Abdominal pain

From MEpedia, a crowd-sourced encyclopedia of ME and CFS science and history
Jump to: navigation, search

Abdominal pain or stomach pain is a common complaint in ME/CFS. It often forms a part of a diagnosis of irritable bowel syndrome (IBS)[1] or gastroparesis[2] both of which are common in ME/CFS patients, although it may have other causes, such as ulcers and should be investigated to rule out alternate diagnoses.

Prevalence[edit | edit source]

  • Katrina Berne, PhD, reports a prevalence of 50-90% for IBS symptoms (including diarrhea, nausea, gas, and abdominal pain).[3]
  • In a 2001 Belgian study, 81.8% of patients meeting the Fukuda criteria and 85.6% of patients meeting the Holmes criteria, in a cohort of 2073 CFS patients, reported gastrointestinal disturbance.[4]

ME/CFS[edit | edit source]

Maes et al. (2014) found that both abdominal pain/cramps and abdominal pain that eased after a bowel movement were significantly more common in ME/CFS compared to chronic fatigue patients.[5]

Symptom recognition[edit | edit source]

Abdominal pain is significantly more common in children with ME/CFS compared top adults with ME/CFS.[6]

Long COVID[edit | edit source]

Abdominal pain is a potential symptom of Long COVID in the World Health Organization's definition.[7]

Research studies[edit | edit source]

  • 2010, Gut inflammation in chronic fatigue syndrome[8]

Possible causes[edit | edit source]

Potential treatments[edit | edit source]

See also[edit | edit source]

Learn more[edit | edit source]

References[edit | edit source]

  1. [citation needed]
  2. The Gastroparesis and Dysmotilities Association. "Your Upper Digestive Distress is NOT: IBS (Irritable Bowel Syndrome)" (PDF). The Gastroparesis and Dysmotilities Association. Retrieved July 9, 2019.
  3. Berne, Katrina (December 1, 1995). Running on Empty: The Complete Guide to Chronic Fatigue Syndrome (CFIDS) (2nd ed.). Hunter House. p. 58. ISBN 978-0897931915.
  4. De Becker, Pascale; McGregor, Neil; De Meirleir, Kenny (December 2001). "A definition‐based analysis of symptoms in a large cohort of patients with chronic fatigue syndrome". Journal of Internal Medicine. 250 (3): 234–240. doi:10.1046/j.1365-2796.2001.00890.x.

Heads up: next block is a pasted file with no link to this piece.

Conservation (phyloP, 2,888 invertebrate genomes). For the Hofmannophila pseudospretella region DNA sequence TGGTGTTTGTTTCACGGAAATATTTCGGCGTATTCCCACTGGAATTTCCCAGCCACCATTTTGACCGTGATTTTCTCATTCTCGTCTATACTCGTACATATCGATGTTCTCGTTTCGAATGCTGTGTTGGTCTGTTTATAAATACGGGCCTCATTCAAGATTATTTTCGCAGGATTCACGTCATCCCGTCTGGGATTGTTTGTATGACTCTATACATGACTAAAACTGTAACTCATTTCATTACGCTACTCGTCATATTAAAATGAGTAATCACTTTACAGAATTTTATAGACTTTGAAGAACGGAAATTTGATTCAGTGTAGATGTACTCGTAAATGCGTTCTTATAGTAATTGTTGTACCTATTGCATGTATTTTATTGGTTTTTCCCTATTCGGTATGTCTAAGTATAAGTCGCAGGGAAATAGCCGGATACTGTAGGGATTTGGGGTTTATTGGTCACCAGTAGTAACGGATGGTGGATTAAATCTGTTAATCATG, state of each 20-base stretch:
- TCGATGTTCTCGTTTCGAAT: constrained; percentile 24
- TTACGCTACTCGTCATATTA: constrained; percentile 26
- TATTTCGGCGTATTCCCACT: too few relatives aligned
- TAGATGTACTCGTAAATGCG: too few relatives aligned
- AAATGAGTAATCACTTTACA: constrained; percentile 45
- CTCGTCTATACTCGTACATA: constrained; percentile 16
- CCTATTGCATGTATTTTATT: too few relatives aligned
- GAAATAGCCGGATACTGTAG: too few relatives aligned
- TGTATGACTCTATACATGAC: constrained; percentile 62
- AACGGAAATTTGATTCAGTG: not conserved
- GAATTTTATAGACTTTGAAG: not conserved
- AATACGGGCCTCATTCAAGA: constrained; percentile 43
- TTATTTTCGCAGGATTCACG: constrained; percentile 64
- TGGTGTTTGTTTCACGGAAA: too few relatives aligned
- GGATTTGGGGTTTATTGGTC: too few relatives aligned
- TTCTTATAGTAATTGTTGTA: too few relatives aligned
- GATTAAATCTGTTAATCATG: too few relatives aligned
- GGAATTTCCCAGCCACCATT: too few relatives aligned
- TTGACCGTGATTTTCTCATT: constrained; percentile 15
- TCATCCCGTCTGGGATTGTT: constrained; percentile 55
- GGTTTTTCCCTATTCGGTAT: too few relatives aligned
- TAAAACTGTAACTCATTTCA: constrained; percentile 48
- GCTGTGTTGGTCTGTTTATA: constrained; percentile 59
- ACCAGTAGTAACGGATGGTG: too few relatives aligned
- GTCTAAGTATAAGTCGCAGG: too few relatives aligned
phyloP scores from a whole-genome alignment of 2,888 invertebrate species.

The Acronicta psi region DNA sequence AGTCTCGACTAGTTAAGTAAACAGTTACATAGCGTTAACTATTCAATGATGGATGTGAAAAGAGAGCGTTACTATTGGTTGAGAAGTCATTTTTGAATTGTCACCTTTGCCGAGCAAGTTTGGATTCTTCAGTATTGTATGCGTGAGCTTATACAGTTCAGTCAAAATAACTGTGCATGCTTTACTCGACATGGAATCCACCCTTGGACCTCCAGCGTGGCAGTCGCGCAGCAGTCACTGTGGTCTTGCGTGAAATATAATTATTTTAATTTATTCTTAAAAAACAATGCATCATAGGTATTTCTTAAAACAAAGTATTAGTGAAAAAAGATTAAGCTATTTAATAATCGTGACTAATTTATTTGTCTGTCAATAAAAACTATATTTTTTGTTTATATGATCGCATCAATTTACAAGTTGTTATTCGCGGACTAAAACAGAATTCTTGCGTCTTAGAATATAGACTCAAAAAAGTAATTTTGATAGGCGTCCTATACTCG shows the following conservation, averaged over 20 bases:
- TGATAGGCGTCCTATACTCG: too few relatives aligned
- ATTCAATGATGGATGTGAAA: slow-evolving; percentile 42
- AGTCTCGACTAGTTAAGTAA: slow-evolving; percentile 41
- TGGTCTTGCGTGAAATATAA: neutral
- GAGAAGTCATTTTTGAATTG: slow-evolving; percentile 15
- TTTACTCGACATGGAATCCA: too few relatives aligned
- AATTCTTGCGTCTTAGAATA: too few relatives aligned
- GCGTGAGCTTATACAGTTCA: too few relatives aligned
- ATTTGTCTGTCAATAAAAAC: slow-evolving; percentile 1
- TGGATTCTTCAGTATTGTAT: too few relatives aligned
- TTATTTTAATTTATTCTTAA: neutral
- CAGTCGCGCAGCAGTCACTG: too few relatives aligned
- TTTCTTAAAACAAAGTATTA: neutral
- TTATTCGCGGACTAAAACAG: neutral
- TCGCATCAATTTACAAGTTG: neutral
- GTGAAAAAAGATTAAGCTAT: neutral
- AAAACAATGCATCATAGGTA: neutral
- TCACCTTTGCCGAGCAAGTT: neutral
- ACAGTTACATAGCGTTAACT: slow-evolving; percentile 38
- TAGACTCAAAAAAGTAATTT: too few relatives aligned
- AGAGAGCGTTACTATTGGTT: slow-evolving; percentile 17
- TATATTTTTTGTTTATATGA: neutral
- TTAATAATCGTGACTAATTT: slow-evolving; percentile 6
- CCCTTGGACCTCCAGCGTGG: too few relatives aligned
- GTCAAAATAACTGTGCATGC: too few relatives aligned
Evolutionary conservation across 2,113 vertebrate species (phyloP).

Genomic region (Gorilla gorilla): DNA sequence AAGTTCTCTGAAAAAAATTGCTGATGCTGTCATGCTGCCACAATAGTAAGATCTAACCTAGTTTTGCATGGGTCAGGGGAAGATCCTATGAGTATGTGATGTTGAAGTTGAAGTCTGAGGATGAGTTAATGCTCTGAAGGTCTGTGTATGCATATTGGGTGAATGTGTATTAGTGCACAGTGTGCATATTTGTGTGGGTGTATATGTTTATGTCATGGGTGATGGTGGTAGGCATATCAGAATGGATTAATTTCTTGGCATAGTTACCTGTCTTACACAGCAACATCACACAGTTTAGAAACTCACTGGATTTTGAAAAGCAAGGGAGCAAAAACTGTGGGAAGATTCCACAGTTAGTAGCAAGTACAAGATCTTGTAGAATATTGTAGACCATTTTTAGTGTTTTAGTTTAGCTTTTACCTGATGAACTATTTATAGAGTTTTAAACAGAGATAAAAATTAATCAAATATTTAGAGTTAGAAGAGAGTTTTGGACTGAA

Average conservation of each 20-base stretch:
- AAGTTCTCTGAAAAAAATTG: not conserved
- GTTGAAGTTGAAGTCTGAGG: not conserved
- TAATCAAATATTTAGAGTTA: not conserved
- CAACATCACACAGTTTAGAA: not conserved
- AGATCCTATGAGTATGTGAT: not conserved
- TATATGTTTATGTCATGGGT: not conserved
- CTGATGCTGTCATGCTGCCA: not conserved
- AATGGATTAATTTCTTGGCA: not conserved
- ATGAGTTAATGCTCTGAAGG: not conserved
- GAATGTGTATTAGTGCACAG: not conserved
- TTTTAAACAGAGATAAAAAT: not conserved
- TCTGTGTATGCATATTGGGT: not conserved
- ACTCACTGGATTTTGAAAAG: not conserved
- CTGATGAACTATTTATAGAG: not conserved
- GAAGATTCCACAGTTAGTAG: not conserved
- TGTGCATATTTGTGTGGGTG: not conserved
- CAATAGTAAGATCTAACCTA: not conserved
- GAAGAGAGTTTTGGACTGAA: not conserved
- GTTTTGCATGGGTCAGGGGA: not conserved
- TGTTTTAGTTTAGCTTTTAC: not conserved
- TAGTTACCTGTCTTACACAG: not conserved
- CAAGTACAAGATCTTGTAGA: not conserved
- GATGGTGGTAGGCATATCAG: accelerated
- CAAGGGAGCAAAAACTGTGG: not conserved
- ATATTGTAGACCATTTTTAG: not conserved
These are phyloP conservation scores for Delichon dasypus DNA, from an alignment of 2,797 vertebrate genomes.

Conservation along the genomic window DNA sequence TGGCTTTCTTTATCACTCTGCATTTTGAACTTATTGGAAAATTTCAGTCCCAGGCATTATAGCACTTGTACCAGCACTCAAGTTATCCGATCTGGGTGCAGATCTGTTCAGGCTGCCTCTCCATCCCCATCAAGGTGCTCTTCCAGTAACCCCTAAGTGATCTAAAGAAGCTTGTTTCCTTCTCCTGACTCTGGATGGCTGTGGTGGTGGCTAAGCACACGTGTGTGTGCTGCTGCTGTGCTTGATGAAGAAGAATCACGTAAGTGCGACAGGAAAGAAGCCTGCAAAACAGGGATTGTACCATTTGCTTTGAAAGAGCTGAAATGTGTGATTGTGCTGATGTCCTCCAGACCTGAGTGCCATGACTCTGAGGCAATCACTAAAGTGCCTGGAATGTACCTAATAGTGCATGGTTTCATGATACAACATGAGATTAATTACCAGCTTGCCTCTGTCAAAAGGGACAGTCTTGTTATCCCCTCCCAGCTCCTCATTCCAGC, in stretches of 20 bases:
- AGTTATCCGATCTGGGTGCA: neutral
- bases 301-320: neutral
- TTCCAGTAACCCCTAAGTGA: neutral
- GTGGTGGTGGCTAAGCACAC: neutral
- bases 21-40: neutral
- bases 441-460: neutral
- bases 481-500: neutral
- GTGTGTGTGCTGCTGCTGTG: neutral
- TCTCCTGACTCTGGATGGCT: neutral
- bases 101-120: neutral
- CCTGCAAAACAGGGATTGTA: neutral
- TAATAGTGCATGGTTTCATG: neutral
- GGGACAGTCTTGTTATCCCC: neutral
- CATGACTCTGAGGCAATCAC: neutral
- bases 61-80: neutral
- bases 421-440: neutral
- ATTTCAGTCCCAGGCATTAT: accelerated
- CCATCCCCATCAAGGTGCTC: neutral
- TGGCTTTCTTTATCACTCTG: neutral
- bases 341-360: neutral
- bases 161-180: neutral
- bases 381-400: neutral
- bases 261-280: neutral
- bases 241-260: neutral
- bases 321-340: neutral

5. Maes, Michael; Leunis, Jean-Claude; Geffard, Michel; Berk, Michael (2014). "Evidence for the existence of Myalgic Encephalomyelitis/Chronic Fatigue Syndrome (ME/CFS) with and without abdominal discomfort (irritable bowel) syndrome". Neuro Endocrinology Letters. 35 (6): 445–453. ISSN 0172-780X. PMID 25433843.
  6. Jason, Leonard A; Jordan, Karen; Miike, Teruhisa; Bell, David S; Lapp, Charles; Torres-Harding, Susan; Rowe, Kathy; Gurwitt, Alan; De Meirleir, Kenny; Van Hoof, Elke LS (2006). "A Pediatric Case Definition for Myalgic Encephalomyelitis and Chronic Fatigue Syndrome". Journal of Chronic Fatigue Syndrome. 13 (2–3): 1–44. doi:10.1300/J092v13n02_01.
  7. Soriano, Joan B.; Allan, Maya; Alsokhn, Carine; Alwan, Nisreen A.; Askie, Lisa; Davis, Hannah E.; Diaz, Janet V.; Dua, Tarun; de Groote, Wouter; Jakob, Robert; Lado, Marta; Marshall, John; Murthy, Srin; Preller, Jacobus; Relan, Pryanka; Schiess, Nicoline; Seahwag, Archana (October 6, 2021), A clinical case definition of post COVID-19 condition by a Delphi consensus, World Health Organization (WHO) clinical case definition working group on post COVID-19 condition, World Health Organization
  8. Lakhan, Shaheen E; Kirchgessner, Annette (2010). "Gut inflammation in chronic fatigue syndrome". Nutrition & Metabolism. 7 (1): 79. doi:10.1186/1743-7075-7-79. ISSN 1743-7075.

myalgic encephalomyelitis (M.E.) - A disease often marked by neurological symptoms, but fatigue is sometimes a symptom as well. Some diagnostic criteria distinguish it from chronic fatigue syndrome, while other diagnostic criteria consider it to be a synonym for chronic fatigue syndrome. A defining characteristic of ME is post-exertional malaise (PEM), or post-exertional neuroimmune exhaustion (PENE), which is a notable exacerbation of symptoms brought on by small exertions. PEM can last for days or weeks. Symptoms can include cognitive impairments, muscle pain (myalgia), trouble remaining upright (orthostatic intolerance), sleep abnormalities, and gastro-intestinal impairments, among others. An estimated 25% of those suffering from ME are housebound or bedbound. The World Health Organization (WHO) classifies ME as a neurological disease.

World Health Organization (WHO) - "A specialized agency of the United Nations that is concerned with public health. It was established on 7 April 1948, and is headquartered in Geneva, Switzerland. The WHO is a member of the United Nations Development Group. Its predecessor, the Health Organization, was an agency of the League of Nations." The International Statistical Classification of Diseases and Related Health Problems (ICD) is maintained by WHO.

The information provided at this site is not intended to diagnose or treat any illness.
From MEpedia, a crowd-sourced encyclopedia of ME and CFS science and history.